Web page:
While arriving at the judgment, the court noted that the NALSA case had observed that the recognition of gender identity was essential to the dignity of a person and was therefore a part of the dignity guarantee under Article 21 of the constitution. At the same time, the self-determination of gender identity was an essential part of the positive personal autonomy guarantee under the realm of Article 21 personal liberty.

Along with the findings of NALSA, the court also noted the Transgender Persons (Protection of Rights) Rules, 2020 which came into effect on the 25th of September, 2020. This was after the present case was reserved for judgment but before the verdict was delivered. The general rule of interpretation is that if there are changes in procedural law during the pendency of a suit, the parties are required to comply by those changes, unless the law provides otherwise. Section 3 of these Rules provided that those persons who have officially recorded the change in their gender before the Act came into force, would not be required to obtain an identity certificate from the District Magistrate. In this case, the petitioner had recorded her self-identified gender as female in the Aadhar card and the passport before the 2019 Transgender Act came into force. By force of Section 3 of the 2020 Rules, the petitioner was exempt from the requirement of obtaining the identity certificate, and could request modified mark-sheets from her schools, colleges and universities without such a certificate. The High Court passed a writ of mandamus accordingly, directing the various respondent educational institutes to issue revised mark-sheets to the petitioner recording her new name and self-determined gender identity.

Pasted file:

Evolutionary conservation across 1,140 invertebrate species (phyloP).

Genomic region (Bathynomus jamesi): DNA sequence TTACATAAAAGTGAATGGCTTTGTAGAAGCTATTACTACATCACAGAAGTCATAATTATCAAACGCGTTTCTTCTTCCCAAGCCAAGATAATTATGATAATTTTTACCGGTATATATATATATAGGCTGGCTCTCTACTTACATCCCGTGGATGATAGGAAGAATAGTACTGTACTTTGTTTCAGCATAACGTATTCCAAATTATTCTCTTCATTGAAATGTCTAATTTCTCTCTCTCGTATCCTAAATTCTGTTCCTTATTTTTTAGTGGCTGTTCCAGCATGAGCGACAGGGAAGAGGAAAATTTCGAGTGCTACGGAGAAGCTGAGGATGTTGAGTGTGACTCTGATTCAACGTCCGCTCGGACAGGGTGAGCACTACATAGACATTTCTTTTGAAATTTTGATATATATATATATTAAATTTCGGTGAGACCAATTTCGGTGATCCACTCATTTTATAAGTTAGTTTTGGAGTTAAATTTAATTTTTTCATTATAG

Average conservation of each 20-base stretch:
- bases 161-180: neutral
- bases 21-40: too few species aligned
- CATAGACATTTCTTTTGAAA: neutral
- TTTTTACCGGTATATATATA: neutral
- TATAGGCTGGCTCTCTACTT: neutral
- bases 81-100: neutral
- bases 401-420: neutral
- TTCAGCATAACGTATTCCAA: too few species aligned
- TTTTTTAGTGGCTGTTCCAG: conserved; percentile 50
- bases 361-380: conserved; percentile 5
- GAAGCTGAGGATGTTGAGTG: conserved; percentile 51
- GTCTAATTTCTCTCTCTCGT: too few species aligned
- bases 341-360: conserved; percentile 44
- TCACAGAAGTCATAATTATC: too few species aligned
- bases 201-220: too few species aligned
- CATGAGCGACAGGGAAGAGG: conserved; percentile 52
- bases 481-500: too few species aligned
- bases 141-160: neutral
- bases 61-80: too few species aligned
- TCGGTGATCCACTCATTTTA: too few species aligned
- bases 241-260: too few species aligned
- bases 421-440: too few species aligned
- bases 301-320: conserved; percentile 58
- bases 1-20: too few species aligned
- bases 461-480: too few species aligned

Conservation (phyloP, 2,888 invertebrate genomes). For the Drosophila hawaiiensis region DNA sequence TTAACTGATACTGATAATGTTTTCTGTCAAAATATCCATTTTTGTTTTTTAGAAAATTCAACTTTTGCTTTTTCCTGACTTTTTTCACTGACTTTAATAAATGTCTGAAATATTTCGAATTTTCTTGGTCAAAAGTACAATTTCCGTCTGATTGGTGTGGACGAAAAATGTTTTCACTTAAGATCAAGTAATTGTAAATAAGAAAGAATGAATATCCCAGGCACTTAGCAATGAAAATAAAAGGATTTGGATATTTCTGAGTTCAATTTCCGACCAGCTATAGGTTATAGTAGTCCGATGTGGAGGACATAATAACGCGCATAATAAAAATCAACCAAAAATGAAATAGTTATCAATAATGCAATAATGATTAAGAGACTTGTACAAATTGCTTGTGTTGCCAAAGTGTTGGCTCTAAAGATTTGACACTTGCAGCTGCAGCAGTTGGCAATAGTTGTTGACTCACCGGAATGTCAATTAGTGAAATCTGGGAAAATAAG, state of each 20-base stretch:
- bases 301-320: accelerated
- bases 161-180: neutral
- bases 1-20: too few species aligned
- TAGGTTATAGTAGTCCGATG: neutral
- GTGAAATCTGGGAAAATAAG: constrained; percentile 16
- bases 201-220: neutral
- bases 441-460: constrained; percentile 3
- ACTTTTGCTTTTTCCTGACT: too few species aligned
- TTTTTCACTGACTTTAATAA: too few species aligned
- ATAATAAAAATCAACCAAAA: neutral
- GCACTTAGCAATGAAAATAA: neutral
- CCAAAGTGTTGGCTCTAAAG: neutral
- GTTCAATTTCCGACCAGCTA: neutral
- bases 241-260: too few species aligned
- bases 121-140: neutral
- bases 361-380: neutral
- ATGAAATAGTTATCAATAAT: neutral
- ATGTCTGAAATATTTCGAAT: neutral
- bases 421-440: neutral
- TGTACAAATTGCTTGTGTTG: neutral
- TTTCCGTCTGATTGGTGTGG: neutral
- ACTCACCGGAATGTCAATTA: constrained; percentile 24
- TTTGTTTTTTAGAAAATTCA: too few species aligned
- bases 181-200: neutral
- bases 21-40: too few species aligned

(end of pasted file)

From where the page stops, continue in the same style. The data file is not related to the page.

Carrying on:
I submit that this ruling should apply to all transgender persons who have recorded their gender identity in official documents before the coming into force of the Act (i.e 5th of December, 2019), regardless of whether they have undergone a psychological evaluation or gender affirmation surgery.

Read in conjunction with this post which argues that requiring transgender persons to undergo medical and psychological testing before recognizing their self-determined gender violates the NALSA ruling, for instances occurring prior to the passage of the 2019 Act. In addition, for instances after the passage of the Act, I have argued here that the Act neither clearly outlaws nor clearly requires any psychological and surgical intervention as a prerequisite to obtaining an identity certificate. The 2020 Rules clarify that to obtain an identity certificate which certifies one as transgender, one needs to have undergone a pyschological evaluation but no surgical intervention (Rule 5 read with Form 3), whereas to obtain a certificate in a gender different from the one assigned at birth, one also needs to undergo a surgical intervention as per Rule 6 read with Form 4 (which also implies a psychological evaluation, which is generally a pre-requisite to medical intervention in India).

[1] At the time the petition was taken up for hearing, the Department of Pre-University Education revised her mark-sheet as requested.